While the United States government has made many good decisions in trying to fix the economy by investing in education and infrastructure in recent days, it has continually missed a chance to trim the biggest over-expenditure in the budget — the military. One of the biggest problems affecting the economy is the nearly $11-trillion national debt — and a large part of that is caused by the ridiculous amount spent on the armed forces.

In a time when the economy is struggling, cuts to unnecessary expenditures must be made. It’s extremely difficult to cut programs from the budget — the nation has come to rely on programs like Medicare and social security. But reducing the military would actually be a practical and possible cut in the size of the U.S. government. In 2008 alone, 21 percent of the national budget was spent on the military — the largest amount of all government expenditures. And our military employs almost 1.5 million troops, the second largest number of active soldiers of any nation in the world. While the military is important, the current size and breadth of the program is completely unnecessary.

With U.S. troops stationed in more than 150 countries according to statistics for the Department of Defense on the Census Bureau’s 2009 statistical abstract, U.S. armed forces sometimes seem like the United Nation’s police force. The wide spread of troops reeks of imperialism. Only a country with imperial intentions would spread their troops that widely. Examples range from the expansion of the USSR to Alexander the Great’s Macedonian conquest. The U.S.’s imperialism has dramatically damaged the way the rest of the world looks at our nation, and it continually damages the nation’s economy.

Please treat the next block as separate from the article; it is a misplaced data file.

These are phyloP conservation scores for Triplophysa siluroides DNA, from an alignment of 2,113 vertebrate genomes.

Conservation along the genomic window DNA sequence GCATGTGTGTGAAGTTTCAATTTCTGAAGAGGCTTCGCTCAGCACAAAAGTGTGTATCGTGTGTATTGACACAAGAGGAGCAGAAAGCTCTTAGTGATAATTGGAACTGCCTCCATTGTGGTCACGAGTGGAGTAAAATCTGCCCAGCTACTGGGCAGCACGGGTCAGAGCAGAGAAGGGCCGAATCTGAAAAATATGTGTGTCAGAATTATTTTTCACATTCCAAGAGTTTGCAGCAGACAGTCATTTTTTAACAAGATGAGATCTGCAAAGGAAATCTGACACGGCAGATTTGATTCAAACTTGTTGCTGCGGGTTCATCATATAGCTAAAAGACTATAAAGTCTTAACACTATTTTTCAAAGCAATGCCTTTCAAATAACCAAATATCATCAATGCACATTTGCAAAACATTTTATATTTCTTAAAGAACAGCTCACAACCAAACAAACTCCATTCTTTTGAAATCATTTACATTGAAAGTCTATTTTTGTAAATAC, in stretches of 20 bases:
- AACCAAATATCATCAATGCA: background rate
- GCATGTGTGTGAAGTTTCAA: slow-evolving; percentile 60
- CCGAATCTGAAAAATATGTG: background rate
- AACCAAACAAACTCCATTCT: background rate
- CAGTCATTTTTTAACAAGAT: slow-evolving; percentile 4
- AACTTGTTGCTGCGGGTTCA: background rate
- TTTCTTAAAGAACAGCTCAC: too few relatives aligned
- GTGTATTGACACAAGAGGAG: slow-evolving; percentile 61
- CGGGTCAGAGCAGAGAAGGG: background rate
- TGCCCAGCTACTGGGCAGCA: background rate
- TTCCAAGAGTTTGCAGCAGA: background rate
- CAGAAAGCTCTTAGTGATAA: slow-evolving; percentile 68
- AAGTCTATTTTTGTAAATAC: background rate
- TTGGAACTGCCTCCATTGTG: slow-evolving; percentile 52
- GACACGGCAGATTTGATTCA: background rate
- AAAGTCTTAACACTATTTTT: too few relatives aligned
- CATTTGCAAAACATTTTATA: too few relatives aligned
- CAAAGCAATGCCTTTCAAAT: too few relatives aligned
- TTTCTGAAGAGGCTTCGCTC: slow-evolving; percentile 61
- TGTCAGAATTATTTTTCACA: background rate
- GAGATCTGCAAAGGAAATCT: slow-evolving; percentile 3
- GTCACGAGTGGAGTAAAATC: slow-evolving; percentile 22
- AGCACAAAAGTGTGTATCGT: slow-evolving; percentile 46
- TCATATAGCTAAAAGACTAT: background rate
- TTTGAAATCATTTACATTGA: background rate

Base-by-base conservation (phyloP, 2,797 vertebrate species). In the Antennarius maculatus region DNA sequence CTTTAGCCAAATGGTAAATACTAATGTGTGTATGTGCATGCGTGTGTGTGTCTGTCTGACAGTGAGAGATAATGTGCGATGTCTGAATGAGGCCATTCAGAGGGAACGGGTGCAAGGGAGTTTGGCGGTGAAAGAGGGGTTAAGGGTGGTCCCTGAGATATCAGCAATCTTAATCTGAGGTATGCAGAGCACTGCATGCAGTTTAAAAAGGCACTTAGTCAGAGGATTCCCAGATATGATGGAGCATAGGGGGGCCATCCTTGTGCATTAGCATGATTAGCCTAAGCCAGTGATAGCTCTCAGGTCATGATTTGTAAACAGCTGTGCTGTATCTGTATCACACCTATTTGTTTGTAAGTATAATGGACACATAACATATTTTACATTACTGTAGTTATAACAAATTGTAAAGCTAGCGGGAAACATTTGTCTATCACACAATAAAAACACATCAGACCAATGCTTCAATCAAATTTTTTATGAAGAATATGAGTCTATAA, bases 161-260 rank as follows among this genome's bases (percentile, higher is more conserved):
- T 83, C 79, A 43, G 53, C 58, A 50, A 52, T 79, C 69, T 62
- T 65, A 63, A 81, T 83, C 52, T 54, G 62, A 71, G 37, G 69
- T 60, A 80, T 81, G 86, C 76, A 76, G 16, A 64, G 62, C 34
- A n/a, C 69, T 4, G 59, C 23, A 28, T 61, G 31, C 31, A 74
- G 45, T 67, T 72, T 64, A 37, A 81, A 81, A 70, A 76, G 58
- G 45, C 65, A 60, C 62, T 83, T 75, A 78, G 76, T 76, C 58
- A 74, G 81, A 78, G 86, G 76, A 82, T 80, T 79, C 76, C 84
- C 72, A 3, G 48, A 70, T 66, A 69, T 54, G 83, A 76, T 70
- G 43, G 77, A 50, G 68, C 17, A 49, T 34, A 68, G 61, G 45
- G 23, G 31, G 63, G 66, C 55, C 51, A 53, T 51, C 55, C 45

It’s sad that our nation is involved in two wars — Afghanistan and Iraq — that didn’t need to be waged. The foreign policy of preemptive strike or the ambiguous “War or Terror” may justify the actions to some, but it’s an expensive policy to maintain. Those two wars have cost nearly one trillion dollars. The best action the U.S. could take would be to contract the size of the military and bring our troops home from everywhere — including Iraq and Afghanistan.

The reduction and retraction of the armed forces would pay dividends inside the United States. The U.S. could use some of the remaining troops to protect its own borders, helping prevent illegal immigration. And moving the troops from a warzone to U.S. soil would lessen risk of casualties. The number of soldiers suffering from post-traumatic stress disorder would also plummet.

While this logical fix to help the nation’s economy should appear evident to everyone, the nation’s capital is oblivious to it. And according to the Associated Press, the Pentagon is currently considering adding 30,000 more troops to the army so that they can continue to wage war on two fronts (Pentagon eyes plan to increase Army by 30,000, 07/16/2009). If the White House decides to add these troops, it will have obviously determined that fighting two purposeless wars is more important than putting soldiers’ lives at risk, as well as the cost of employing, preparing and training another 30,000 soldiers. The U.S. is paying for these wars not only with money, but with lives as well.

When the Bush administration started these wars, it was completely unprepared. It had no idea how to get out of them, and no idea how to pay for them. The wars have burdened the economy and the people of this nation as a whole, and cutting down the size of the military would be in the nation’s best interest to help boost the country out of this recession. The national debt is a big hole — one seemingly impossible to fill. But cutting into the biggest part of the federal budget would make as positive a difference as anything.

For some reason, the U.S. government has always had a need to be in control of the world. From manifest destiny to international imperialism, it has always felt this burden. The government needs to let go of this idea and focus on internal rather than external matters. Policing the world comes at a high price — a price that the U.S. simply can’t afford.

Ed McPhee can be reached at emcphee@umich.edu.

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